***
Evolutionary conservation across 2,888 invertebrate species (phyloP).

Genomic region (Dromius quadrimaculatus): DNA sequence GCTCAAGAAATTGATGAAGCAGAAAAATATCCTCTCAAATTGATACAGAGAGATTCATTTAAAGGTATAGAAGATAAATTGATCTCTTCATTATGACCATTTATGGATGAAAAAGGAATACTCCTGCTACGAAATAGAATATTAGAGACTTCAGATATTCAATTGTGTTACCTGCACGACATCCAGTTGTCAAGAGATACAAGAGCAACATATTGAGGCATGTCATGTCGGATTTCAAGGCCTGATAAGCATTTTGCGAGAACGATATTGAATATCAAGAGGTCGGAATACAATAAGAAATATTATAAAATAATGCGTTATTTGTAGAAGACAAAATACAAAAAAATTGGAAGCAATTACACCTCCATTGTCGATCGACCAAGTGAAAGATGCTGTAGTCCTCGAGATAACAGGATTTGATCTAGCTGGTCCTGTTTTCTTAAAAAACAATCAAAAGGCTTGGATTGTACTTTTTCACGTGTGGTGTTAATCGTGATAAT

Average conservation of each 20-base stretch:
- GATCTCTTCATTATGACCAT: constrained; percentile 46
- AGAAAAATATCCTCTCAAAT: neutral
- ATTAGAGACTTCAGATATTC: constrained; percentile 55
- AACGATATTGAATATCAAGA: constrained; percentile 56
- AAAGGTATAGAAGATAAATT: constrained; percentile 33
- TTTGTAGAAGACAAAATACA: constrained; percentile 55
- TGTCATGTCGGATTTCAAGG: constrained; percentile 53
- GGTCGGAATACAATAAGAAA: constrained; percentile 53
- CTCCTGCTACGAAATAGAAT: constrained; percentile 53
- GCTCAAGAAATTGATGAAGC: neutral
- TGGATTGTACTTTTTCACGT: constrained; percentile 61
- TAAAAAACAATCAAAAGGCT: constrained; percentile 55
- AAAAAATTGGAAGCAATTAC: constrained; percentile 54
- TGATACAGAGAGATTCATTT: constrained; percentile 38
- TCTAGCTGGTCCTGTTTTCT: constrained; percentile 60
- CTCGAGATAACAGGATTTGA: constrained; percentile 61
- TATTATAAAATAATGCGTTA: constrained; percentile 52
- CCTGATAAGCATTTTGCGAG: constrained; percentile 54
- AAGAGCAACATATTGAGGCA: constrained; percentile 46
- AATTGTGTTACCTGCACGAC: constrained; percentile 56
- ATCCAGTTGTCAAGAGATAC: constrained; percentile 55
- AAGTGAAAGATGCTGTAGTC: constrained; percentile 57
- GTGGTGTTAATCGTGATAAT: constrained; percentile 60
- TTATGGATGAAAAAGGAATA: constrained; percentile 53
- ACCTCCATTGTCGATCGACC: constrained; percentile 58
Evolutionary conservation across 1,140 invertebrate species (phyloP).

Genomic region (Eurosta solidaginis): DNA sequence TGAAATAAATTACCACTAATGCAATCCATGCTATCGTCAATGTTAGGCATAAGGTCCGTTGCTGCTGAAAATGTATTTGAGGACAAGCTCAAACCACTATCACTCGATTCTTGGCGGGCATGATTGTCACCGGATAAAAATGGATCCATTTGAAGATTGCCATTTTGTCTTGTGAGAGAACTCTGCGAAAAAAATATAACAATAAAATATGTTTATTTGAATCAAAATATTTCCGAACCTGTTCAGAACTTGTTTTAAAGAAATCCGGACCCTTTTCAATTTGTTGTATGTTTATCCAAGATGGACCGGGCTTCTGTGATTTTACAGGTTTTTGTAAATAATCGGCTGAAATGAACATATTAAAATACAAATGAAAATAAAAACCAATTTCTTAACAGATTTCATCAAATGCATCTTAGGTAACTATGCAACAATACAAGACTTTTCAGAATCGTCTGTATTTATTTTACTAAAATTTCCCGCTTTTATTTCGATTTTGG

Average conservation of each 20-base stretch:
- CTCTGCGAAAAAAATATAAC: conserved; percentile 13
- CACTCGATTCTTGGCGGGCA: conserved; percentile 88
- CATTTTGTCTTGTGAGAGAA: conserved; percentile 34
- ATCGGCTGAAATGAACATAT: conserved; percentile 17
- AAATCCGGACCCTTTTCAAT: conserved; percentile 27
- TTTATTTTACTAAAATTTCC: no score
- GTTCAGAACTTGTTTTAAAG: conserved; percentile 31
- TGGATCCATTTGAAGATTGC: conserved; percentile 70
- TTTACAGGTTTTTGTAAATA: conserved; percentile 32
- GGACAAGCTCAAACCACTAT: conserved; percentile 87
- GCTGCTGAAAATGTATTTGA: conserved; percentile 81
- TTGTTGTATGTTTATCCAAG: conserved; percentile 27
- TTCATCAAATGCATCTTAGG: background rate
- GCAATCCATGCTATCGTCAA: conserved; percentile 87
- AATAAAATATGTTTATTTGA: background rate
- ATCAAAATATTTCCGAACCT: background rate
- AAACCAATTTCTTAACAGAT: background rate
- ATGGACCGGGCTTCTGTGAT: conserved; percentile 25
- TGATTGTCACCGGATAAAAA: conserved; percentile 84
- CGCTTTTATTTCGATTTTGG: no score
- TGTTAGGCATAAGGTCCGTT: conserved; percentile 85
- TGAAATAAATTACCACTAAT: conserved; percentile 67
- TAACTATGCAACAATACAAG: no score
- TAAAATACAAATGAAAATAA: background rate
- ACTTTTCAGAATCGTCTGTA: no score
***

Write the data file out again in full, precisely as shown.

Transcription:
Evolutionary conservation across 2,888 invertebrate species (phyloP).

Genomic region (Dromius quadrimaculatus): DNA sequence GCTCAAGAAATTGATGAAGCAGAAAAATATCCTCTCAAATTGATACAGAGAGATTCATTTAAAGGTATAGAAGATAAATTGATCTCTTCATTATGACCATTTATGGATGAAAAAGGAATACTCCTGCTACGAAATAGAATATTAGAGACTTCAGATATTCAATTGTGTTACCTGCACGACATCCAGTTGTCAAGAGATACAAGAGCAACATATTGAGGCATGTCATGTCGGATTTCAAGGCCTGATAAGCATTTTGCGAGAACGATATTGAATATCAAGAGGTCGGAATACAATAAGAAATATTATAAAATAATGCGTTATTTGTAGAAGACAAAATACAAAAAAATTGGAAGCAATTACACCTCCATTGTCGATCGACCAAGTGAAAGATGCTGTAGTCCTCGAGATAACAGGATTTGATCTAGCTGGTCCTGTTTTCTTAAAAAACAATCAAAAGGCTTGGATTGTACTTTTTCACGTGTGGTGTTAATCGTGATAAT

Average conservation of each 20-base stretch:
- GATCTCTTCATTATGACCAT: constrained; percentile 46
- AGAAAAATATCCTCTCAAAT: neutral
- ATTAGAGACTTCAGATATTC: constrained; percentile 55
- AACGATATTGAATATCAAGA: constrained; percentile 56
- AAAGGTATAGAAGATAAATT: constrained; percentile 33
- TTTGTAGAAGACAAAATACA: constrained; percentile 55
- TGTCATGTCGGATTTCAAGG: constrained; percentile 53
- GGTCGGAATACAATAAGAAA: constrained; percentile 53
- CTCCTGCTACGAAATAGAAT: constrained; percentile 53
- GCTCAAGAAATTGATGAAGC: neutral
- TGGATTGTACTTTTTCACGT: constrained; percentile 61
- TAAAAAACAATCAAAAGGCT: constrained; percentile 55
- AAAAAATTGGAAGCAATTAC: constrained; percentile 54
- TGATACAGAGAGATTCATTT: constrained; percentile 38
- TCTAGCTGGTCCTGTTTTCT: constrained; percentile 60
- CTCGAGATAACAGGATTTGA: constrained; percentile 61
- TATTATAAAATAATGCGTTA: constrained; percentile 52
- CCTGATAAGCATTTTGCGAG: constrained; percentile 54
- AAGAGCAACATATTGAGGCA: constrained; percentile 46
- AATTGTGTTACCTGCACGAC: constrained; percentile 56
- ATCCAGTTGTCAAGAGATAC: constrained; percentile 55
- AAGTGAAAGATGCTGTAGTC: constrained; percentile 57
- GTGGTGTTAATCGTGATAAT: constrained; percentile 60
- TTATGGATGAAAAAGGAATA: constrained; percentile 53
- ACCTCCATTGTCGATCGACC: constrained; percentile 58
Evolutionary conservation across 1,140 invertebrate species (phyloP).

Genomic region (Eurosta solidaginis): DNA sequence TGAAATAAATTACCACTAATGCAATCCATGCTATCGTCAATGTTAGGCATAAGGTCCGTTGCTGCTGAAAATGTATTTGAGGACAAGCTCAAACCACTATCACTCGATTCTTGGCGGGCATGATTGTCACCGGATAAAAATGGATCCATTTGAAGATTGCCATTTTGTCTTGTGAGAGAACTCTGCGAAAAAAATATAACAATAAAATATGTTTATTTGAATCAAAATATTTCCGAACCTGTTCAGAACTTGTTTTAAAGAAATCCGGACCCTTTTCAATTTGTTGTATGTTTATCCAAGATGGACCGGGCTTCTGTGATTTTACAGGTTTTTGTAAATAATCGGCTGAAATGAACATATTAAAATACAAATGAAAATAAAAACCAATTTCTTAACAGATTTCATCAAATGCATCTTAGGTAACTATGCAACAATACAAGACTTTTCAGAATCGTCTGTATTTATTTTACTAAAATTTCCCGCTTTTATTTCGATTTTGG

Average conservation of each 20-base stretch:
- CTCTGCGAAAAAAATATAAC: conserved; percentile 13
- CACTCGATTCTTGGCGGGCA: conserved; percentile 88
- CATTTTGTCTTGTGAGAGAA: conserved; percentile 34
- ATCGGCTGAAATGAACATAT: conserved; percentile 17
- AAATCCGGACCCTTTTCAAT: conserved; percentile 27
- TTTATTTTACTAAAATTTCC: no score
- GTTCAGAACTTGTTTTAAAG: conserved; percentile 31
- TGGATCCATTTGAAGATTGC: conserved; percentile 70
- TTTACAGGTTTTTGTAAATA: conserved; percentile 32
- GGACAAGCTCAAACCACTAT: conserved; percentile 87
- GCTGCTGAAAATGTATTTGA: conserved; percentile 81
- TTGTTGTATGTTTATCCAAG: conserved; percentile 27
- TTCATCAAATGCATCTTAGG: background rate
- GCAATCCATGCTATCGTCAA: conserved; percentile 87
- AATAAAATATGTTTATTTGA: background rate
- ATCAAAATATTTCCGAACCT: background rate
- AAACCAATTTCTTAACAGAT: background rate
- ATGGACCGGGCTTCTGTGAT: conserved; percentile 25
- TGATTGTCACCGGATAAAAA: conserved; percentile 84
- CGCTTTTATTTCGATTTTGG: no score
- TGTTAGGCATAAGGTCCGTT: conserved; percentile 85
- TGAAATAAATTACCACTAAT: conserved; percentile 67
- TAACTATGCAACAATACAAG: no score
- TAAAATACAAATGAAAATAA: background rate
- ACTTTTCAGAATCGTCTGTA: no score